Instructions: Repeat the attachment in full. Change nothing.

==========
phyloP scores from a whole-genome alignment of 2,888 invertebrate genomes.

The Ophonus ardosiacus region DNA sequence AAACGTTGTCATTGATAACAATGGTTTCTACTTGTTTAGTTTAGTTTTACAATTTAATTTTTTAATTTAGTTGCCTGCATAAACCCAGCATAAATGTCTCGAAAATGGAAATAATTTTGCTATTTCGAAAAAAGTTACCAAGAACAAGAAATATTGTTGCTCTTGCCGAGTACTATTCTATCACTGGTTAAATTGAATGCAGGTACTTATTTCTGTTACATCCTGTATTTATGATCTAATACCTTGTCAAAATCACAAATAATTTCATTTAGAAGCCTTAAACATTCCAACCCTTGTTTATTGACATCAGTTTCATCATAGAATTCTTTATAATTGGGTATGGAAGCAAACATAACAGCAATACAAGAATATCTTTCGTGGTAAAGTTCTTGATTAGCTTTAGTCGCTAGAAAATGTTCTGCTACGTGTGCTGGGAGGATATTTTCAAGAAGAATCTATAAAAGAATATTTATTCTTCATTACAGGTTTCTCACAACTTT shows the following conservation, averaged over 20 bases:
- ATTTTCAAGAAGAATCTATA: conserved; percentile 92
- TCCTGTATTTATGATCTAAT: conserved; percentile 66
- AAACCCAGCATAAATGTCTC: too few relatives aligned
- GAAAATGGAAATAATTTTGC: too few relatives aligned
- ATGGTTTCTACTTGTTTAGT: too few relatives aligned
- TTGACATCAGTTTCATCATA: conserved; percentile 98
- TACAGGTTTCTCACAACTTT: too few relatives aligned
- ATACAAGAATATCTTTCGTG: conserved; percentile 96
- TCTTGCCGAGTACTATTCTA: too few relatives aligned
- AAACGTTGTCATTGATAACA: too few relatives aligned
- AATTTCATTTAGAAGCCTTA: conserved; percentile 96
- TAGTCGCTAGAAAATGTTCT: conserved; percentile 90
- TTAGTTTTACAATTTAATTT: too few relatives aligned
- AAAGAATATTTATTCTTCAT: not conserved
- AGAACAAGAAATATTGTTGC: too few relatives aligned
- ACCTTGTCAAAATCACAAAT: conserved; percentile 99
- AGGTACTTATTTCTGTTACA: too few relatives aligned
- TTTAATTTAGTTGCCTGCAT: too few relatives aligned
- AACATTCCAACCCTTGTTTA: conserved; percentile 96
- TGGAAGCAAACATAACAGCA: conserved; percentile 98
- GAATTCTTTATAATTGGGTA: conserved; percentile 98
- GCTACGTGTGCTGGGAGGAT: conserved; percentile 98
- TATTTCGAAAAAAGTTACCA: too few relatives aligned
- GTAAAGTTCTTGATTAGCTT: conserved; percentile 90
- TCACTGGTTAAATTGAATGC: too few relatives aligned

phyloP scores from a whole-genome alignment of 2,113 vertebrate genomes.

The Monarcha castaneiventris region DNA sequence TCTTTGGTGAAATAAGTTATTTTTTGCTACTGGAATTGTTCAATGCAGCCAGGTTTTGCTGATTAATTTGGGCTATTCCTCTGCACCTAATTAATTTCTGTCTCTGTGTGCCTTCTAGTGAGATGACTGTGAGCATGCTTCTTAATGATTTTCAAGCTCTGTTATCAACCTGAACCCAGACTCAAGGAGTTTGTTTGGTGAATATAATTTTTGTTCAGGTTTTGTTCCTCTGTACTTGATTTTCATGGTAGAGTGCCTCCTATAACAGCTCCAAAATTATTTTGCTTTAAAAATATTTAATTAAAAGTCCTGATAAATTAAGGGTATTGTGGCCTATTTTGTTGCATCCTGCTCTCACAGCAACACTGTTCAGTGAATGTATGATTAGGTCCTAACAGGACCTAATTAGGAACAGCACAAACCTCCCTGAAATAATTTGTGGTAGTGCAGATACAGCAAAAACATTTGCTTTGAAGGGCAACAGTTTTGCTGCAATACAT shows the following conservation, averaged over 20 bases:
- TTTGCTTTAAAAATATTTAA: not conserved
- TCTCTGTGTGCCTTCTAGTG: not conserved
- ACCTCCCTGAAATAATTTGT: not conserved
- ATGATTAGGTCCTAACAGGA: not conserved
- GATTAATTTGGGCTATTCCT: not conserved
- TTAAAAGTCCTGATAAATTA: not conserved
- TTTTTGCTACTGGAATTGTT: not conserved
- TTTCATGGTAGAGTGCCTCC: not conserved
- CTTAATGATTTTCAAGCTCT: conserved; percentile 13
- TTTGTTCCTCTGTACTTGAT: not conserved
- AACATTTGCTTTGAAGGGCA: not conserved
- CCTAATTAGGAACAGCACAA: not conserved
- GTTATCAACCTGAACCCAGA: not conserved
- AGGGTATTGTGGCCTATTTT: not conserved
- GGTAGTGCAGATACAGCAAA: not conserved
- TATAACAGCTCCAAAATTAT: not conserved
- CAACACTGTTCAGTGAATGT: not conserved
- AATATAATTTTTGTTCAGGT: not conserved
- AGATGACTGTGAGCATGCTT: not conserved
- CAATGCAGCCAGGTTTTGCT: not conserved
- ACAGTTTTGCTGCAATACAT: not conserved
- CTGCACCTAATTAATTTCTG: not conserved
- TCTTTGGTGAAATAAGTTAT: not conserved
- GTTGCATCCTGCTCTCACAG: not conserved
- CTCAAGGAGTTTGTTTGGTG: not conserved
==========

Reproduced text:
phyloP scores from a whole-genome alignment of 2,888 invertebrate genomes.

The Ophonus ardosiacus region DNA sequence AAACGTTGTCATTGATAACAATGGTTTCTACTTGTTTAGTTTAGTTTTACAATTTAATTTTTTAATTTAGTTGCCTGCATAAACCCAGCATAAATGTCTCGAAAATGGAAATAATTTTGCTATTTCGAAAAAAGTTACCAAGAACAAGAAATATTGTTGCTCTTGCCGAGTACTATTCTATCACTGGTTAAATTGAATGCAGGTACTTATTTCTGTTACATCCTGTATTTATGATCTAATACCTTGTCAAAATCACAAATAATTTCATTTAGAAGCCTTAAACATTCCAACCCTTGTTTATTGACATCAGTTTCATCATAGAATTCTTTATAATTGGGTATGGAAGCAAACATAACAGCAATACAAGAATATCTTTCGTGGTAAAGTTCTTGATTAGCTTTAGTCGCTAGAAAATGTTCTGCTACGTGTGCTGGGAGGATATTTTCAAGAAGAATCTATAAAAGAATATTTATTCTTCATTACAGGTTTCTCACAACTTT shows the following conservation, averaged over 20 bases:
- ATTTTCAAGAAGAATCTATA: conserved; percentile 92
- TCCTGTATTTATGATCTAAT: conserved; percentile 66
- AAACCCAGCATAAATGTCTC: too few relatives aligned
- GAAAATGGAAATAATTTTGC: too few relatives aligned
- ATGGTTTCTACTTGTTTAGT: too few relatives aligned
- TTGACATCAGTTTCATCATA: conserved; percentile 98
- TACAGGTTTCTCACAACTTT: too few relatives aligned
- ATACAAGAATATCTTTCGTG: conserved; percentile 96
- TCTTGCCGAGTACTATTCTA: too few relatives aligned
- AAACGTTGTCATTGATAACA: too few relatives aligned
- AATTTCATTTAGAAGCCTTA: conserved; percentile 96
- TAGTCGCTAGAAAATGTTCT: conserved; percentile 90
- TTAGTTTTACAATTTAATTT: too few relatives aligned
- AAAGAATATTTATTCTTCAT: not conserved
- AGAACAAGAAATATTGTTGC: too few relatives aligned
- ACCTTGTCAAAATCACAAAT: conserved; percentile 99
- AGGTACTTATTTCTGTTACA: too few relatives aligned
- TTTAATTTAGTTGCCTGCAT: too few relatives aligned
- AACATTCCAACCCTTGTTTA: conserved; percentile 96
- TGGAAGCAAACATAACAGCA: conserved; percentile 98
- GAATTCTTTATAATTGGGTA: conserved; percentile 98
- GCTACGTGTGCTGGGAGGAT: conserved; percentile 98
- TATTTCGAAAAAAGTTACCA: too few relatives aligned
- GTAAAGTTCTTGATTAGCTT: conserved; percentile 90
- TCACTGGTTAAATTGAATGC: too few relatives aligned

phyloP scores from a whole-genome alignment of 2,113 vertebrate genomes.

The Monarcha castaneiventris region DNA sequence TCTTTGGTGAAATAAGTTATTTTTTGCTACTGGAATTGTTCAATGCAGCCAGGTTTTGCTGATTAATTTGGGCTATTCCTCTGCACCTAATTAATTTCTGTCTCTGTGTGCCTTCTAGTGAGATGACTGTGAGCATGCTTCTTAATGATTTTCAAGCTCTGTTATCAACCTGAACCCAGACTCAAGGAGTTTGTTTGGTGAATATAATTTTTGTTCAGGTTTTGTTCCTCTGTACTTGATTTTCATGGTAGAGTGCCTCCTATAACAGCTCCAAAATTATTTTGCTTTAAAAATATTTAATTAAAAGTCCTGATAAATTAAGGGTATTGTGGCCTATTTTGTTGCATCCTGCTCTCACAGCAACACTGTTCAGTGAATGTATGATTAGGTCCTAACAGGACCTAATTAGGAACAGCACAAACCTCCCTGAAATAATTTGTGGTAGTGCAGATACAGCAAAAACATTTGCTTTGAAGGGCAACAGTTTTGCTGCAATACAT shows the following conservation, averaged over 20 bases:
- TTTGCTTTAAAAATATTTAA: not conserved
- TCTCTGTGTGCCTTCTAGTG: not conserved
- ACCTCCCTGAAATAATTTGT: not conserved
- ATGATTAGGTCCTAACAGGA: not conserved
- GATTAATTTGGGCTATTCCT: not conserved
- TTAAAAGTCCTGATAAATTA: not conserved
- TTTTTGCTACTGGAATTGTT: not conserved
- TTTCATGGTAGAGTGCCTCC: not conserved
- CTTAATGATTTTCAAGCTCT: conserved; percentile 13
- TTTGTTCCTCTGTACTTGAT: not conserved
- AACATTTGCTTTGAAGGGCA: not conserved
- CCTAATTAGGAACAGCACAA: not conserved
- GTTATCAACCTGAACCCAGA: not conserved
- AGGGTATTGTGGCCTATTTT: not conserved
- GGTAGTGCAGATACAGCAAA: not conserved
- TATAACAGCTCCAAAATTAT: not conserved
- CAACACTGTTCAGTGAATGT: not conserved
- AATATAATTTTTGTTCAGGT: not conserved
- AGATGACTGTGAGCATGCTT: not conserved
- CAATGCAGCCAGGTTTTGCT: not conserved
- ACAGTTTTGCTGCAATACAT: not conserved
- CTGCACCTAATTAATTTCTG: not conserved
- TCTTTGGTGAAATAAGTTAT: not conserved
- GTTGCATCCTGCTCTCACAG: not conserved
- CTCAAGGAGTTTGTTTGGTG: not conserved